Emotions run high at Berlin Film Fest

13th February 2004, Comments 0 comments

13 February 2004 , BERLIN - Given the complex mix of good, bad and indifferent movies, it's not surprising that we've had more than the usual amount of emotion generated at this year's Berlin Film Festival. Hollywood star Diane Keaton broke down in tears when confronted with reporters' questions she felt "too personal", as did Hans Peter Moland, director of the compelling movie "Beautiful Country". Moland wept when journalists questioned him about the dramatic American pull out from Vietnam almost 30 years

13 February 2004

BERLIN - Given the complex mix of good, bad and indifferent movies, it's not surprising that we've had more than the usual amount of emotion generated at this year's Berlin Film Festival.

Hollywood star Diane Keaton broke down in tears when confronted with reporters' questions she felt "too personal", as did Hans Peter Moland, director of the compelling movie "Beautiful Country".

Moland wept when journalists questioned him about the dramatic American pull out from Vietnam almost 30 years ago, which left behind a war-traumatised nation and countless children, who like "Binh" in the movie, had GI's as fathers.

He was comforted by the film's leading lady, Chinese-born actress Bai Ling, after bursting into tears.

Miss Keaton, 58, who briefly appears nude in the movie, "Something's Gotta Give" co-starring Jack Nicholson, felt reporters' questions were too intrusive at a crowded late night news conference.

Some critics covering the festival have also been getting worked up. They booed and gave cynical handclaps during the rowdy screening of director Romuald Karmakar's movie, "Nightsongs" Tuesday.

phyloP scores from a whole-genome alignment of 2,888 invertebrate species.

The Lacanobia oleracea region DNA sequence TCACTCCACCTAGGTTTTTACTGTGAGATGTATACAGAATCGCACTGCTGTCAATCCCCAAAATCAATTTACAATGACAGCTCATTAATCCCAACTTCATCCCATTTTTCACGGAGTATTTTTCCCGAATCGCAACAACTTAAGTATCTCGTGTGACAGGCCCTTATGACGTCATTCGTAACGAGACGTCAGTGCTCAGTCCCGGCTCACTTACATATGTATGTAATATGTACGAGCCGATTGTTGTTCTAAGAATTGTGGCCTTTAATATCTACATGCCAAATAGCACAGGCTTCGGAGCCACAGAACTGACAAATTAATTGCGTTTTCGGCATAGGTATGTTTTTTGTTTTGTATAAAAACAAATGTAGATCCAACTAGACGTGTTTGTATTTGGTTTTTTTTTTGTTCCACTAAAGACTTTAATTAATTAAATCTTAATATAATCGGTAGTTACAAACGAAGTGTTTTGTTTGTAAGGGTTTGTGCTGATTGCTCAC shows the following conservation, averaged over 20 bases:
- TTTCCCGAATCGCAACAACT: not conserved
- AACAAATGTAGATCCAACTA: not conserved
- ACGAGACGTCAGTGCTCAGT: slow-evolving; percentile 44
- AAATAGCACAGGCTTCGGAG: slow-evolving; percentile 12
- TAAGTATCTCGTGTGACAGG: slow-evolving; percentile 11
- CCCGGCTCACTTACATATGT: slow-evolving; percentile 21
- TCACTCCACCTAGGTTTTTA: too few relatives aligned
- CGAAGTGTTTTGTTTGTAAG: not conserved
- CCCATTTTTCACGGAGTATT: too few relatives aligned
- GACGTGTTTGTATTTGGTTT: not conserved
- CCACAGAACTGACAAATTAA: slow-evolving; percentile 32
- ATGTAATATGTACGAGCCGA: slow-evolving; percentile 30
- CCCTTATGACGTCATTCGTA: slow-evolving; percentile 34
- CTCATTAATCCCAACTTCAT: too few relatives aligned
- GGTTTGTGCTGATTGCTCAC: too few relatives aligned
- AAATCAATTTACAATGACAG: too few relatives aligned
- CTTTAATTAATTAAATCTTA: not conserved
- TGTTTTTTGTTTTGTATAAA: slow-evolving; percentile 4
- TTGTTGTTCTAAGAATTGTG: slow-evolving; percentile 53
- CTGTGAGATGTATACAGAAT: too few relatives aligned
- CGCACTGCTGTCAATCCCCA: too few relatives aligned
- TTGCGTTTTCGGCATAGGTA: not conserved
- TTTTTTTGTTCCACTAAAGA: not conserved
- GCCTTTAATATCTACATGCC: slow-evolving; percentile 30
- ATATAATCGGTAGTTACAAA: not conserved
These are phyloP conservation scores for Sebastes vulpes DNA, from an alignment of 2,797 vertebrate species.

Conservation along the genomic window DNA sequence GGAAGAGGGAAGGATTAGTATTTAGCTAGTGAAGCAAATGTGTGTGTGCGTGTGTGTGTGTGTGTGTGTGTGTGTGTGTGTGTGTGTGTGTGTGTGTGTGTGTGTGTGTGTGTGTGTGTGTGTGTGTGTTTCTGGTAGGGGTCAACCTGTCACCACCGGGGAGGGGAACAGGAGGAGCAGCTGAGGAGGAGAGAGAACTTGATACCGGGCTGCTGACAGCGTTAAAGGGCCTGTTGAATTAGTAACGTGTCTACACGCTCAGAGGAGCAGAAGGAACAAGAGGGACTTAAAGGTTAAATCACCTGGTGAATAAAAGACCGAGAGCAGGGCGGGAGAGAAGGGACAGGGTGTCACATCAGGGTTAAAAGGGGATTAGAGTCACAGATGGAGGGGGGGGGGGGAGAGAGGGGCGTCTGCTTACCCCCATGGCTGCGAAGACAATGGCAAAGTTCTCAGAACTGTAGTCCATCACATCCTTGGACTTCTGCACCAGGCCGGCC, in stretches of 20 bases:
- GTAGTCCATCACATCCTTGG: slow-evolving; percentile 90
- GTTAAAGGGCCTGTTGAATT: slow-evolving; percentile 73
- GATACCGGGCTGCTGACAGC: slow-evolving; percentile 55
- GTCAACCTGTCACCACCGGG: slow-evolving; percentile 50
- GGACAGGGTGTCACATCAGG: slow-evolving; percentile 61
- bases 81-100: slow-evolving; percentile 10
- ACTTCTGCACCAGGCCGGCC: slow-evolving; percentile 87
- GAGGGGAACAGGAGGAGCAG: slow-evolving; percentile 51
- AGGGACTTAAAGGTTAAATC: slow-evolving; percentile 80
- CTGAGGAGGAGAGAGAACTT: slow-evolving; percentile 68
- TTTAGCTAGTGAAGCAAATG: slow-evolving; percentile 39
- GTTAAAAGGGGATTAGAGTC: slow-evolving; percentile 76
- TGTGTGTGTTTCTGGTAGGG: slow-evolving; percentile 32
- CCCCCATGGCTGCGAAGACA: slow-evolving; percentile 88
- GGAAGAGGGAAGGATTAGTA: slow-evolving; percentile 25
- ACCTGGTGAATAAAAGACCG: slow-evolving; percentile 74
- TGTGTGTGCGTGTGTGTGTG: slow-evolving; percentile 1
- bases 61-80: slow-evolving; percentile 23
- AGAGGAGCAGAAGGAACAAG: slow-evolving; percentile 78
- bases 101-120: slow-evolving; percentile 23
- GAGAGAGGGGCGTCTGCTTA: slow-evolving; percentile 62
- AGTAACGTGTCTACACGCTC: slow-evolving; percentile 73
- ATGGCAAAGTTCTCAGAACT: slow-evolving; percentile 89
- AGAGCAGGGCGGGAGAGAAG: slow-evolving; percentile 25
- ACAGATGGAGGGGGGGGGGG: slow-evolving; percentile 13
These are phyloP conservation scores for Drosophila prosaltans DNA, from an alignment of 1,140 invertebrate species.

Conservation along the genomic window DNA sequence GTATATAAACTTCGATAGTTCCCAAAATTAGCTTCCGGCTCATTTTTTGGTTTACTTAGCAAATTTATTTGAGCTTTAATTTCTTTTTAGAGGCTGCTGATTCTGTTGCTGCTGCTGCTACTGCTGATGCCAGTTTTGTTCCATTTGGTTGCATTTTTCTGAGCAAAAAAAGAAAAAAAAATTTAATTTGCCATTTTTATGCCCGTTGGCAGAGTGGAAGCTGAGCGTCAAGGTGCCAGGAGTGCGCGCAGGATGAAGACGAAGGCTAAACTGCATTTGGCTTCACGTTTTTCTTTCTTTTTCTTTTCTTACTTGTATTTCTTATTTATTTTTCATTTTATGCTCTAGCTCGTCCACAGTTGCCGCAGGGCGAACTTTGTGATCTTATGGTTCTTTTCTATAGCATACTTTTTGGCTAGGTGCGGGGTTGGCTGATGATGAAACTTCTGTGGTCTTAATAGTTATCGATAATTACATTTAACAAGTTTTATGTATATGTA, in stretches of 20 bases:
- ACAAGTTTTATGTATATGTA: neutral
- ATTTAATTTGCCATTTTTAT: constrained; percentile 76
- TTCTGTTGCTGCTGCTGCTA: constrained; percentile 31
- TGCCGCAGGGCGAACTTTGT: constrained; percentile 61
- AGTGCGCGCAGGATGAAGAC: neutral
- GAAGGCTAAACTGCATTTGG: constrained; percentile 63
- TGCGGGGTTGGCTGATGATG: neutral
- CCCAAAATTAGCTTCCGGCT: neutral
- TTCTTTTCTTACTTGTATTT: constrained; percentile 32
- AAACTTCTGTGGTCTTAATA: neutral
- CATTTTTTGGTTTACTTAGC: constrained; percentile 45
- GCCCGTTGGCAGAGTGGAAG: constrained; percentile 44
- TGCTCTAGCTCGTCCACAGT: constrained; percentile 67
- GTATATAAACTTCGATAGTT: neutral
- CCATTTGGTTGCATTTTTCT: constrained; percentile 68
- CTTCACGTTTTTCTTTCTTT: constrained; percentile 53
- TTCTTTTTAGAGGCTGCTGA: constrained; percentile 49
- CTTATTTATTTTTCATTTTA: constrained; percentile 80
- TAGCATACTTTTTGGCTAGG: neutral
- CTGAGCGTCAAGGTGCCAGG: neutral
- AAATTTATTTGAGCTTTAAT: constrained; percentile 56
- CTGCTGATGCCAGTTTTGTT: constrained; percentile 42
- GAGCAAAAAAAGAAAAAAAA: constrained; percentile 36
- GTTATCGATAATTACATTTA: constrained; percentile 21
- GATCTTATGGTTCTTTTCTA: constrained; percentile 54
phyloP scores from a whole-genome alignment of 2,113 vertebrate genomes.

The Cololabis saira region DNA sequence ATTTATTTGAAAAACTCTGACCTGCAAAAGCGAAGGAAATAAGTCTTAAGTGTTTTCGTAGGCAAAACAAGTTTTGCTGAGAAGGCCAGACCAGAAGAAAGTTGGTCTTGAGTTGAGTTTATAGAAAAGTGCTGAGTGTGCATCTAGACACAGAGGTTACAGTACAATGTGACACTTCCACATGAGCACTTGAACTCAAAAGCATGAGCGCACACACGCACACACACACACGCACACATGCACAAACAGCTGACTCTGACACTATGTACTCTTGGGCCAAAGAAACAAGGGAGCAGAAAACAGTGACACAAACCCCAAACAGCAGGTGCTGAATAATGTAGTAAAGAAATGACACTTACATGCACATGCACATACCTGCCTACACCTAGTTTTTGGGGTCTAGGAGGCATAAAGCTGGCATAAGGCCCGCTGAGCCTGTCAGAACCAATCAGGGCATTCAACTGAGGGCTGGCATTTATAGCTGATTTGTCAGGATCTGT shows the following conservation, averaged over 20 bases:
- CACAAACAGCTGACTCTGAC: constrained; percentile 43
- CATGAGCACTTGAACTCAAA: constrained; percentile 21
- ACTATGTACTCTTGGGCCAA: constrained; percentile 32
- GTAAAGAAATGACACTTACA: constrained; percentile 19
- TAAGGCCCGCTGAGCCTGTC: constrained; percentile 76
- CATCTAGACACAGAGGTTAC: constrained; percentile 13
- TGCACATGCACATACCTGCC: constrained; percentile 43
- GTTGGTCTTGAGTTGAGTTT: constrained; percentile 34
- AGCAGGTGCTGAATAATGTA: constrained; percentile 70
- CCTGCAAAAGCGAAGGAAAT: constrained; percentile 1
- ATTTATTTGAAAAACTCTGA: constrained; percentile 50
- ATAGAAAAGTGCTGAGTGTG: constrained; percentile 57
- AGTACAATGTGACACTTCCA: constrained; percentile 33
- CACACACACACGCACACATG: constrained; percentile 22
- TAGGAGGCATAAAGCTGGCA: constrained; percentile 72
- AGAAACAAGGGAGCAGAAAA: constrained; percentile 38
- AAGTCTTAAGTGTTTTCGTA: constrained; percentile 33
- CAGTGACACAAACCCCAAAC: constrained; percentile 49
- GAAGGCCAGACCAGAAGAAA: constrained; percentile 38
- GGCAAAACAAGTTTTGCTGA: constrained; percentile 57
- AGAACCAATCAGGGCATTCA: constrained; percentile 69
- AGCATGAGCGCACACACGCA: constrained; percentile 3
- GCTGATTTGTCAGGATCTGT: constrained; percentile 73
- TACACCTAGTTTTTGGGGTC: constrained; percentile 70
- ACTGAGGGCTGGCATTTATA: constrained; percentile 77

The sombre movie is about a luckless novelist and his frustrated wife who plans to escape with her lover when the writer commits suicide by throwing himself off a balcony.

Frustrated at its poor reception, director Karmakar, 38, lashed out at movie critics, saying American films are "influencing the language of film. Anyone who dares object to that has a struggle in Germany".

But he insisted he wasn't peeved at seeing some members of the audience walk out during the film. "That sometimes happens," he said, adding: "I'll fight for this type of cinema. We need diversity."

There was a further angry moment Wednesday evening when "The Final Cut", director Omah Naim's first feature film about chips and so- called Zoe-Tech implants, starring Hollywood actor Robin Williams, was about to be screened in competition.

Most competition films are being screened in the spacious "Berlinale Palast" cinema on the Potsdamer Platz. Not so with "Final Cut" which was switched to the smaller CinemaxX 7 studios nearby.

Critics found themselves jostling to get into the crowded first floor cinema premises. Appeals had to be made for some scribes to vacate seats reserved for the festival jury.

One red-face woman journalist, refusing to budge, yelled: "If the international jury isn't able to get here on time, they can't complain about their reserved seats being taken."

After further commotion, anger subsided when a spokesman announced that an additional screening of the movie - 30 minutes later - was being arranged for those without seats, in a nearby studio.

Meanwhile, in the side-streets running off the Marlene Dietrich square, movie-goers have been treated every night this week to the spectacle of hundreds of crows jostling among the trees, cawing and flapping their wings in their annual search of food haunts.

"I've never seen such a spectacle like this before - right in the heart of a city," said a Japanese visitor. "It's a bit scary."

DPA
Subject: German news

 

 

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